Senior appointments to British public galleries seldom occasion debate, and are increasingly influenced by the candidates’ ability to exercise a business plan, as much as their vision of an artistic programme. A characteristic English insularity seems to govern the system of appointments; rarely is a search cast in mainland Europe or America. The recent appointment of Julia Peyton-Jones as the Director of the Serpentine Gallery is no exception.
Peyton-Jones, like her predecessor, Alistair Warman, worked for the Arts Council, but made her mark as a successful fund-raiser for the Hayward Gallery, only later turning to exhibition practice. She organised three important exhibitions for the South Bank Centre: Leonardo, Andy Warhol and a Jasper Johns drawings retrospective.
Originally administered by the Arts Council under its founder-director, Sue Grayson, who persuaded the Royal Parks to give permission to convert the former tearooms designed by Sir Henry Tanner into a gallery, the Serpentine was devolved to an independent board in the early 1980s, under the chairmanship of Lord Gowrie, now Chairman of Sotheby’s. Despite a strong business presence on the board – and only one practising artist – the gallery has been criticised for its lack of success in attracting sponsorship. It is widely acknowledged that the new director has been brought in “to sharpen up the gallery’s business practice”, and to increase the gallery’s profile. Yet Peyton-Jones cautions that the sponsorship market is “fatigued” in the current climate and should not be viewed as a panacea.
Historically, the Serpentine has presented a broad programme of largely post-war British art, providing valuable mid-career retrospectives to artists such as David Nash, David Tremlett and Paula Rego. Increasingly international in scope, the gallery has shown the work of Daniel Buren, Allan McCollum, Ed Ruscha, and recently, the critically engaging, though anorexic, survey of contemporary European sculpture, “Possible Worlds” (with the ICA, London).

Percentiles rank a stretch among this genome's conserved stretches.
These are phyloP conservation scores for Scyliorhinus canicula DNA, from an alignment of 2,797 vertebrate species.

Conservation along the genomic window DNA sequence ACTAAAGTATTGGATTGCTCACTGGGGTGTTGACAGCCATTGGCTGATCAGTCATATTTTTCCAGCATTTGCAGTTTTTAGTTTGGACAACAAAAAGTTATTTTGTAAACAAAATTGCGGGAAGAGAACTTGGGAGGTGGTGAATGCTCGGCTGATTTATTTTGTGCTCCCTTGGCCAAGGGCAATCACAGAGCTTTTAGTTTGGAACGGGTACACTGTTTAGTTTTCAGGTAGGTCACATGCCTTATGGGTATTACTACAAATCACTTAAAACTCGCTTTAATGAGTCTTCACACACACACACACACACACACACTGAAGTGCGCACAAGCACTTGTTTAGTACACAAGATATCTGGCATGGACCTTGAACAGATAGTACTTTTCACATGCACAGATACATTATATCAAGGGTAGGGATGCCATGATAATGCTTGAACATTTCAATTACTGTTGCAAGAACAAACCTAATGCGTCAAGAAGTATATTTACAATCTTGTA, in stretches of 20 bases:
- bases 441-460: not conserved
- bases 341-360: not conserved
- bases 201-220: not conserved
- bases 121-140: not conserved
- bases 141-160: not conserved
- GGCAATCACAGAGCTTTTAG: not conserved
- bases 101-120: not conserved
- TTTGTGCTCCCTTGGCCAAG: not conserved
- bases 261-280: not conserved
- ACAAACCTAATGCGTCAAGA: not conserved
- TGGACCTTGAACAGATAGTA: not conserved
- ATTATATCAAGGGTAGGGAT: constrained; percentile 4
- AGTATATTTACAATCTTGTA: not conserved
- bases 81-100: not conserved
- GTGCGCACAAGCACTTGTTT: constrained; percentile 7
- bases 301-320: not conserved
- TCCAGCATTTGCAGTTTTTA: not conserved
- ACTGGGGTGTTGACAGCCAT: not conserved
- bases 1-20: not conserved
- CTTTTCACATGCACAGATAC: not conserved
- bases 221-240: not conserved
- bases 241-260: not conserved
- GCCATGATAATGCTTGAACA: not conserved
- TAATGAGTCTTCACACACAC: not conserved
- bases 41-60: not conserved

Peyton-Jones wishes to give the gallery a more contemporary edge to its programme and to build on its international achievements. British art will continue to play an important part and new strategies are being considered to provide a platform for younger, emergent British artists, while avoiding the exhausted formulas of open selection exhibitions that were a characteristic of the gallery’s earlier years.
Forthcoming exhibitions include: “Victor Pasmore: a Retrospective” (until 27 May); “Hamish Fulton: Wall Works” (8 June to 14 July; and “Ulrich Rückriem: Sculpture” (October/November).
Originally appeared in The Art Newspaper as 'A new director for the Serpentine Gallery'